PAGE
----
Do us Irish pay any attention to jaywalking laws? Is it even acknowledged as an illegal activity?
As drivers we’ve all experienced pedestrians crossing the road in front of us and in urban areas pedestrians appear to be particularly adept at crossing in front of two contra-flowing steams of traffic without getting hit – timing it perfectly. Well, maybe not quite, as the Road Safety Authority says almost 2 in 5 road deaths are pedestrians. In Ireland we do have a jaywalking law – it says a pedestrian must use a pedestrian crossing if they are within 50 metres of one. But, in reality, few of us could argue that law is enforced.
The AA asked almost six thousand people if they believe that pedestrians should be held to the same road safety standards as drivers and two-thirds of people agreed that they should. On the spot fines for pedestrians were favoured by those polled.
Quoting the Road Safety Authority statistic which says 2 in 5 road deaths are of pedestrians, the AA attributes this to the rise in the use of mobile phone and other personal devices.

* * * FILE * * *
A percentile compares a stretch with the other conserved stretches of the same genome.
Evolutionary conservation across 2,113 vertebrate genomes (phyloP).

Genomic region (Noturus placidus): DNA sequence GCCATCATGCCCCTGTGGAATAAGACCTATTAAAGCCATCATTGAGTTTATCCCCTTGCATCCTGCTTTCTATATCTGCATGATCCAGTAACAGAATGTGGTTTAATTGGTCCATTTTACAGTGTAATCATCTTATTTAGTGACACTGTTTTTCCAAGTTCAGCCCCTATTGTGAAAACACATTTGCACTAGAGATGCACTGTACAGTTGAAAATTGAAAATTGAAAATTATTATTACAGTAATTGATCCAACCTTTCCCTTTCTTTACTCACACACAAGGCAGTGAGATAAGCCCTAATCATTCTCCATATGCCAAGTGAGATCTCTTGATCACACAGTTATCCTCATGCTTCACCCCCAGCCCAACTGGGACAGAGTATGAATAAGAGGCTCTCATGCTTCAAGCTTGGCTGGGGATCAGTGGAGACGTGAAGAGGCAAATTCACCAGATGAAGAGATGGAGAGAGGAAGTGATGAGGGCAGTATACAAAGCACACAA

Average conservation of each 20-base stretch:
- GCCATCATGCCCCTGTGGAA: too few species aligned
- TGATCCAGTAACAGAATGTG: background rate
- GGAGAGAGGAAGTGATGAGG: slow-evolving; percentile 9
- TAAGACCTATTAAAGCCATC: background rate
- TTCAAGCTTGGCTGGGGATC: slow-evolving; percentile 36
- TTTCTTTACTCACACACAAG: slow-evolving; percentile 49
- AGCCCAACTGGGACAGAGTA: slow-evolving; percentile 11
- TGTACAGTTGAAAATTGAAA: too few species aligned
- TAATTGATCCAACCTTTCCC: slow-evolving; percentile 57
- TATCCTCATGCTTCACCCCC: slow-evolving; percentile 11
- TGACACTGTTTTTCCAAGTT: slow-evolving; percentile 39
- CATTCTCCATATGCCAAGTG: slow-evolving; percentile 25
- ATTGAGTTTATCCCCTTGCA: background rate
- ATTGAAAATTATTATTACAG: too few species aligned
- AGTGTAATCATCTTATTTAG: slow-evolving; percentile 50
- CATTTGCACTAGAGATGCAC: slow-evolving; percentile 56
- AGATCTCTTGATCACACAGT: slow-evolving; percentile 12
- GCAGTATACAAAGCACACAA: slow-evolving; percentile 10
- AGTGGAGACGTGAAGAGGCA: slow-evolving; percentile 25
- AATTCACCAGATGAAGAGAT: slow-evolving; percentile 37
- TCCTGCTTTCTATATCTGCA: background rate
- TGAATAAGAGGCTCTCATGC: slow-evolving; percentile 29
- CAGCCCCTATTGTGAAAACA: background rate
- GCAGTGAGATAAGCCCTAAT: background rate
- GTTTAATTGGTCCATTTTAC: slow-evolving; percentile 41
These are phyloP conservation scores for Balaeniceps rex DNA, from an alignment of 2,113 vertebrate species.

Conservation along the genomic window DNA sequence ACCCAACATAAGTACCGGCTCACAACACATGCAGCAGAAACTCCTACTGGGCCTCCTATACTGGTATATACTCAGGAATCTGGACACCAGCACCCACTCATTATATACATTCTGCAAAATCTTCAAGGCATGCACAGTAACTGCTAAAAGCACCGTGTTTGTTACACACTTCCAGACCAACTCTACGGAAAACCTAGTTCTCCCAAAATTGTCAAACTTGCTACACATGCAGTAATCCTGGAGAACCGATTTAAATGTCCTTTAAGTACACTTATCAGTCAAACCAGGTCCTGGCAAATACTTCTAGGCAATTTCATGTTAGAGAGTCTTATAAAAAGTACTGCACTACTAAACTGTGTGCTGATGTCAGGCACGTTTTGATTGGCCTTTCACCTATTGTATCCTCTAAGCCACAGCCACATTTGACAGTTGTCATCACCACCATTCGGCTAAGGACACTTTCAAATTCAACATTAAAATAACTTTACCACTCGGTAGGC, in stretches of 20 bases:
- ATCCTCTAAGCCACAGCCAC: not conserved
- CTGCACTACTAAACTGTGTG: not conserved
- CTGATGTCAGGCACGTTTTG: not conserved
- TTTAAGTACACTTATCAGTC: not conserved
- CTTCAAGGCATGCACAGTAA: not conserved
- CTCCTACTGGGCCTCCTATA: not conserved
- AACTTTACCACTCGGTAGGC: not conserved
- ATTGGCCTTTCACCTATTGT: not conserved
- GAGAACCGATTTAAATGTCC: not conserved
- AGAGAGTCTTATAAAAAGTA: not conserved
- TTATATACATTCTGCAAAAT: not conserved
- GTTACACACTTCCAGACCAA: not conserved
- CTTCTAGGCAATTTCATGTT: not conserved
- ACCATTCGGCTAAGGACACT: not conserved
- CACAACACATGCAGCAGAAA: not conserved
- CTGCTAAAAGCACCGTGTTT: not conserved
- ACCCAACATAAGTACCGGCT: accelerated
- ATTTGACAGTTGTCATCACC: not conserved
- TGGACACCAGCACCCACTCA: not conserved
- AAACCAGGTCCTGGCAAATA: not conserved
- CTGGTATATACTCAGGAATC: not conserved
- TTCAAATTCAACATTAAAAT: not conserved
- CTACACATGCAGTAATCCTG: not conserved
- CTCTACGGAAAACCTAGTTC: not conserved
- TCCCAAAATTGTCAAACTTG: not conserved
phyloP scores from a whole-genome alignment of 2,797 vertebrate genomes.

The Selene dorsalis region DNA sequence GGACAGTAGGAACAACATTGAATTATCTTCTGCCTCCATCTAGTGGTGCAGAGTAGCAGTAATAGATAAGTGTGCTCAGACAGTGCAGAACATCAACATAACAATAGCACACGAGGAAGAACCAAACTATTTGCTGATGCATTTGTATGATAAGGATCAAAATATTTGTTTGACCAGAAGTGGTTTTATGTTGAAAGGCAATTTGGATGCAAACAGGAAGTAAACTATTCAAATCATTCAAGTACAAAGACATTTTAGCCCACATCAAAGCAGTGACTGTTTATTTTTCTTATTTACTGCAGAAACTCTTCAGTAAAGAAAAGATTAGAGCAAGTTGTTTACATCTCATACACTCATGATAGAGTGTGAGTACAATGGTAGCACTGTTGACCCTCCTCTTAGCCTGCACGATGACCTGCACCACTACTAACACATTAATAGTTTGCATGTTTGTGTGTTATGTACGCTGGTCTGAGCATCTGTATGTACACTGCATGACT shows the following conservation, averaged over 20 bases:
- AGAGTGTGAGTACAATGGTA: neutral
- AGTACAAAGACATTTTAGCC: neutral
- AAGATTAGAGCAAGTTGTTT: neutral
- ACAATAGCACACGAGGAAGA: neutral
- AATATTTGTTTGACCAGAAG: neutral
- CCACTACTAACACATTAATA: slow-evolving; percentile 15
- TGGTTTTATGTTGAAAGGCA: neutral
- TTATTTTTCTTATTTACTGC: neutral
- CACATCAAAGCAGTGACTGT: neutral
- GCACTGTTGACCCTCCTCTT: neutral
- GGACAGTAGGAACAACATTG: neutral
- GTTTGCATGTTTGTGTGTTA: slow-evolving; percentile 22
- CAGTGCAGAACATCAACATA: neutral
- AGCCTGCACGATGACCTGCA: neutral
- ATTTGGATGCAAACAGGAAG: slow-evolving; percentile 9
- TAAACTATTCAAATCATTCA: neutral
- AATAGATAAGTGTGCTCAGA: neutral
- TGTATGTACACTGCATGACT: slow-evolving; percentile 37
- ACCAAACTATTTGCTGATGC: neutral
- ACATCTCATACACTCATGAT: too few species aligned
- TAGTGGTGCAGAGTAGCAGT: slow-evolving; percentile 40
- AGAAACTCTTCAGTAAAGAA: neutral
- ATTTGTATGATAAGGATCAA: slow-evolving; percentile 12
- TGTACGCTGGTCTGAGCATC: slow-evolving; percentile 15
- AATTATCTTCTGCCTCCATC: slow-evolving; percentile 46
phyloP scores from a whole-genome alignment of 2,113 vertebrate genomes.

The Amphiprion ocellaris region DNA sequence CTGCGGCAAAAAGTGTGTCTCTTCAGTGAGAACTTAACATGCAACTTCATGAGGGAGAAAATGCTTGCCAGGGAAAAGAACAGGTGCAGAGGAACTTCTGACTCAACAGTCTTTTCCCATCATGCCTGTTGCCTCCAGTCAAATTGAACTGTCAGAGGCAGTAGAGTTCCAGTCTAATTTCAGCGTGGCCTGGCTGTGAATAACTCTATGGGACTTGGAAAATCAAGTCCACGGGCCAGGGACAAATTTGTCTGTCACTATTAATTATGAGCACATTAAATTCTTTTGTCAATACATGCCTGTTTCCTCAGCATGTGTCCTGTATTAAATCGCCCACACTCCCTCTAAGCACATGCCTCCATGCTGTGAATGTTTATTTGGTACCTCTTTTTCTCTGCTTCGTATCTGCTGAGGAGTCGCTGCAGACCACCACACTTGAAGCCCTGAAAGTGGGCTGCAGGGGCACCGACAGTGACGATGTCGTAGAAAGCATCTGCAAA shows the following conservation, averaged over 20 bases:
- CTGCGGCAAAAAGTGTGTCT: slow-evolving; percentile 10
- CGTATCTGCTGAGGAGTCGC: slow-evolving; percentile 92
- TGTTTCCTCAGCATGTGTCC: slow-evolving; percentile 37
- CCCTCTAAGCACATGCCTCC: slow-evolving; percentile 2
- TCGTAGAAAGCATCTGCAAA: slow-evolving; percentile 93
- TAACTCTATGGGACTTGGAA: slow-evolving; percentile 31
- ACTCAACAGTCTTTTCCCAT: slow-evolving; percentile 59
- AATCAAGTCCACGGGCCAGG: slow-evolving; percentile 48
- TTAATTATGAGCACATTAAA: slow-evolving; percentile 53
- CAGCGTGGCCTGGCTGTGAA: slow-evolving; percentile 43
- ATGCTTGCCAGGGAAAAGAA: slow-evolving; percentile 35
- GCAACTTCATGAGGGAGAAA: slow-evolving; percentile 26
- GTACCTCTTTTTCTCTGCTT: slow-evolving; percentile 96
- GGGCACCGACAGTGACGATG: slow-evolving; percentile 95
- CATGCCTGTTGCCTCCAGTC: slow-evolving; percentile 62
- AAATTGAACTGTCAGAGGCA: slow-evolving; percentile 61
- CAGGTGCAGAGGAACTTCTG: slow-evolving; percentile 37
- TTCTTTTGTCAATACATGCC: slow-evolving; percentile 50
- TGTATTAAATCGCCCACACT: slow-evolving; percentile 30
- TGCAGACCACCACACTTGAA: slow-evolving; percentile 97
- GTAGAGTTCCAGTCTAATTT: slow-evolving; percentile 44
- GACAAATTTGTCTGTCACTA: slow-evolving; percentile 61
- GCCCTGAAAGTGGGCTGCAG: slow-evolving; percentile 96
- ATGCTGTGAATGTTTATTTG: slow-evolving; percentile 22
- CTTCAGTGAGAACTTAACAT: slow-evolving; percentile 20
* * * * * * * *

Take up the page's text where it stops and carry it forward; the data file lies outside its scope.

“Looking back through our motor insurance claims records it’s not usual to see notes such as man on phone stepped out in front of me’ or ‘had to swerve to avoid cyclist with headphones’,” said Conor Faughnan of AA Ireland.
The United States, Australia and Poland are among countries that already fine people for jaywalking.
In an article published by one newspaper, Miriam O’Neill of the AA told the Herald that New York provided a prime case study of how jaywalking legislation could be enforced to maximise safety.
“There is smart thinking behind how they approach it, with the primary focus on accident black-spots and the busiest intersections,” she said.
The AA is likely to investigate how much people think wayward pedestrians should be fined, having established with this poll that significant support exists for the measure.
In the meantime if you are walking out there then do take care.
Blog partially reproduced from Irish Independent